More stress, fewer coping resources for Latina mothers in a shifting political climate
The sociopolitical climate in the United States has taken its toll on the mental health of Latina mothers, according to new research from the University of California San Diego. Findings show increased depression, anxiety and perceived stress in a border city and reduced coping resources in both a border and interior US city.
"Latinx Americans have been historically disadvantaged on many fronts, including access to quality education, job security and health care, making them particularly vulnerable to stressors that can lead to poor mental health," said Amy L. Non, a genetic anthropologist at UC San Diego. "Our findings indicate that in a more hostile political landscape their well-being is even more threatened."
Non co-authored the study with Elizabeth S. Clausing, an assistant professor at the University of Nebraska and a doctoral alumna of the UC San Diego Department of Anthropology, and Kimberly L. D'Anna Hernandez, a professor of psychology at Marquette University.
The study—an analysis of longitudinal surveys that the research team began before the Republican nomination of Donald Trump and concluded several years after his election as president—measured changes in sociocultural stressors, protective factors and mental health in two cohorts of Latina mothers, one in San Diego and the other in Nashville.
Amid their findings: The effects of discrimination were associated with high anxiety in the Nashville group, and acculturative stress, a particular kind of stress experienced by people adapting to a new culture, was associated with consistently worse mental health in the San Diego group.
The researchers examined stress and coping within families by taking into consideration stressor events, perceptions of these events on the parts of the study participants, available coping resources, and possible crises that can result from imbalances.
"The stressors we measured were influenced by the changing and increasingly hostile political climate toward Latinas following the nomination and election of Donald Trump," said Non. "We measured such resources for coping as optimism, social support for mothers and protective cultural values. We measured the mothers' perceptions of stress in relation to many factors, including socioeconomic status, acculturation, racial discrimination, and other factors. Taken all together, these increased stressors and reduced coping resources led to higher levels of mothers' psychological distress, as measured with scales for anxiety, depression, and such symptoms resulting from stress as sickness, anger and frustration, fear, and feelings of aging too quickly."
These alarming findings didn't occur in a vacuum, the researchers believe. The increased stress experienced by Latina mothers, along with reductions in coping resources, were likely related to the rhetoric of Donald Trump as a candidate and as president.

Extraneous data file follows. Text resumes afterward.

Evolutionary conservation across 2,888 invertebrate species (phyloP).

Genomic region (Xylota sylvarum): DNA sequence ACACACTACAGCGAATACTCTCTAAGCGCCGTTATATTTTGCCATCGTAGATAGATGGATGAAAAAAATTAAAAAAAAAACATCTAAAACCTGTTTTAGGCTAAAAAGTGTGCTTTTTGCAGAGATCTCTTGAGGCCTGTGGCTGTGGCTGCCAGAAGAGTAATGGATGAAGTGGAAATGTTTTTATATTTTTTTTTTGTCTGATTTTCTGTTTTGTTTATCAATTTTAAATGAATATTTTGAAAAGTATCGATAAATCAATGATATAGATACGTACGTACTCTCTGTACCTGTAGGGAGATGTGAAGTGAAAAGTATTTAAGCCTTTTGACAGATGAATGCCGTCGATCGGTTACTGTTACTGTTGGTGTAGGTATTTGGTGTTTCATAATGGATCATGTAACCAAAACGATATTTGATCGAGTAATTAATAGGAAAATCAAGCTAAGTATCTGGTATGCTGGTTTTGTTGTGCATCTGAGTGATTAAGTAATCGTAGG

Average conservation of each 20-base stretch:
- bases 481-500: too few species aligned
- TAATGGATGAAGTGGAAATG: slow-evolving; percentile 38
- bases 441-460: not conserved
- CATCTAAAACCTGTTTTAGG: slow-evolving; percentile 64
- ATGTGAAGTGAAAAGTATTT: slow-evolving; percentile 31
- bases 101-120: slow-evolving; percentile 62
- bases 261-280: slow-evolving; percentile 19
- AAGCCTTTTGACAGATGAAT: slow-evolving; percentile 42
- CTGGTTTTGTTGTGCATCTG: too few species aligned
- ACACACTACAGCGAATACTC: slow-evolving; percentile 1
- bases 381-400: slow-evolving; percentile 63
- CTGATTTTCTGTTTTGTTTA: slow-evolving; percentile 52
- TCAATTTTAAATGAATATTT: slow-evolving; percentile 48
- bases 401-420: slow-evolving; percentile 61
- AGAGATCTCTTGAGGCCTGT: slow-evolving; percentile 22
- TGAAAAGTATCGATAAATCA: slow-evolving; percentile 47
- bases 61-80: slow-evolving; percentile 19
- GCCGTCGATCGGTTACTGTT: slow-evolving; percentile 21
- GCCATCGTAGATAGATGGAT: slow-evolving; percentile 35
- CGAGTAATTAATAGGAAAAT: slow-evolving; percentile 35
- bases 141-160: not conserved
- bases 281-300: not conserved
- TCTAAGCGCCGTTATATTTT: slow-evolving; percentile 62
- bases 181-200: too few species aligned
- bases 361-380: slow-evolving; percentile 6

"In Nashville, we noticed reductions in optimism and social support since Trump's candidacy," Non said. "We also asked some direct, open-ended questions about how the women felt seeing 'Make America Great Again' hats in the wake of the 2016 election, as well as any behavior changes they may have implemented in response to the election results. Many mothers qualitatively expressed increasing fears at what they saw as rising anti-immigrant sentiments. Some expressed concern about their safety when driving or taking their children outside."
This paper builds on findings of the authors' prior studies in the interior city dataset, showing immigrant-related stress effects across generations, in the epigenomes of children of immigrant Latina mothers, which may have implications for cardiometabolic health. The authors' prior work also found acculturative stress and discrimination related to maternal depression and anxiety in the border city. Future research will focus on COVID-related stress and mental health in border city Latina mothers.
The paper, "Changes in Sociocultural Stressors, Protective Factors, and Mental Health for US Latina Mothers in a Shifting Political Climate," is published in PLOS ONE.
More information: Amy L. Non et al, Changes in sociocultural stressors, protective factors, and mental health for US Latina mothers in a shifting political climate, PLOS ONE (2022). DOI: 10.1371/journal.pone.0273548
Elizabeth S Clausing et al, Epigenetic age associates with psychosocial stress and resilience in children of Latinx immigrants, Epigenomics (2021). DOI: 10.2217/epi-2019-0343
Elizabeth S. Clausing et al, Epigenetics as a Mechanism of Developmental Embodiment of Stress, Resilience, and Cardiometabolic Risk Across Generations of Latinx Immigrant Families, Frontiers in Psychiatry (2021). DOI: 10.3389/fpsyt.2021.696827
Kimberly L. D'Anna-Hernandez et al, Acculturative stress negatively impacts maternal depressive symptoms in Mexican-American women during pregnancy, Journal of Affective Disorders (2015). DOI: 10.1016/j.jad.2015.01.036
Andrea Preciado et al, Acculturative stress is associated with trajectory of anxiety symptoms during pregnancy in Mexican-American women, Journal of Anxiety Disorders (2016). DOI: 10.1016/j.janxdis.2016.10.005
Provided by University of California - San Diego